It seems Commodore is not the only performance model moving to offer all-wheel drive (AWD), with the US-only Dodge Challenger now able to shift grunt to all four wheels – although the extra traction is not teamed with the engine that may need it most.
Dodge has not mated the AWD system with the burly 527kW/881Nm 6.2-litre Hemi V8 available in the range-topping Hellcat. Despite tempting its back boots into furious wheelspin at any point, it can still manage a 3.6-second 0-100km/h.
Instead, defunct-in-Oz Dodge has mated its 3.6-litre direct injection V6 – again, like a certain future Holden – with AWD to create, the company claims, “the world’s first and only all-wheel drive American muscle coupe.”
A maximum 363Nm at 4800rpm won’t get muscle car buyers too excited, though, even with 90 per cent of peak twist said to be available between 1800rpm and 6400rpm. The next Commodore will get 370Nm, for example. A high of 227kW at 6350rpm is nothing special, either, and an eight-speed automatic is the only option.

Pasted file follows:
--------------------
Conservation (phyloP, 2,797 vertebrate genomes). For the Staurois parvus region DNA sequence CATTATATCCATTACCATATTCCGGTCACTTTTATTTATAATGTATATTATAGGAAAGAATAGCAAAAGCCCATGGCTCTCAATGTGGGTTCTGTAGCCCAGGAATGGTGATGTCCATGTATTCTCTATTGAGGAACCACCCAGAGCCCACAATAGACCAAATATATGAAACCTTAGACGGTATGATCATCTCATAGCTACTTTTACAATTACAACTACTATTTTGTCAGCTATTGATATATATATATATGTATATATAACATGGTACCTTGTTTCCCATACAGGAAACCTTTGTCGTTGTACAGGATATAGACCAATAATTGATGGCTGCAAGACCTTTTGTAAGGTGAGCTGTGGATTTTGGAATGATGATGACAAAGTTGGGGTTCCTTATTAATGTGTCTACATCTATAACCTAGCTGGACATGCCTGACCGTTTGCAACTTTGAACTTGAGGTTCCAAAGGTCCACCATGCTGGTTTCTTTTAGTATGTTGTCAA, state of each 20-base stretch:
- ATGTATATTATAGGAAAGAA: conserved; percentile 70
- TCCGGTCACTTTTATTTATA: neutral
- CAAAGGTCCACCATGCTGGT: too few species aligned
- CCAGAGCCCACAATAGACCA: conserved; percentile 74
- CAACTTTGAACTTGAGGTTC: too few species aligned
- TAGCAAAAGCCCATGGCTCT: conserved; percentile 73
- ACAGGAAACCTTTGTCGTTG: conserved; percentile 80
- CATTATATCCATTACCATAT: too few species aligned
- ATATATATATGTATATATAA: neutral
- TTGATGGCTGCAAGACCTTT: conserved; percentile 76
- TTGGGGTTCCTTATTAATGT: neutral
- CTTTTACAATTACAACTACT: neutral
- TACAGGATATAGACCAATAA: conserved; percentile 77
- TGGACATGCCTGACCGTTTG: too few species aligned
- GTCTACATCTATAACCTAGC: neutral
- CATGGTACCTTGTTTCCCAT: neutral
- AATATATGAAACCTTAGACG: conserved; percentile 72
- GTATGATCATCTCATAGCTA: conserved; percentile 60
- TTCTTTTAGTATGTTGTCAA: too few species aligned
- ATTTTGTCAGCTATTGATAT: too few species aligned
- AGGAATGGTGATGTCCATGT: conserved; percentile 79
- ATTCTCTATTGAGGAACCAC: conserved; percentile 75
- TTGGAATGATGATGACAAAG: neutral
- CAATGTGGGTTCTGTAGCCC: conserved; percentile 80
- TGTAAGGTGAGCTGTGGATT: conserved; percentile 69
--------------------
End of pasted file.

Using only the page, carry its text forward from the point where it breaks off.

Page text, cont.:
The major upside of this all-weather muscle car is that its AWD system typically pushes 100 per cent of torque to the rear wheels. Only when sensors detect a lack of traction does the front driveshaft engage.
“This preserves the outstanding fun-to-drive performance and handling characteristics inherent to rear-wheel-drive vehicles,” the company said in a statement.
The electronic stability control (ESC) system promises to maintain a “fun-to-drive character” while a Sport mode changes the shift patterns of the automatic to become more aggressive.
Fiat Chrysler Automobiles Australia (FCAA) is working hard on a business case to bring the next-generation Challenger Down Under – but no decision has yet been made.
With the success of the Ford Mustang and Holden departing V8 rear-drive territory this time next year, the time could be ripe to resuscitate the Dodge brand that only sold locally with the underwhelming Journey medium SUV.
But the V6 AWD versions can probably stay in snowy Michigan.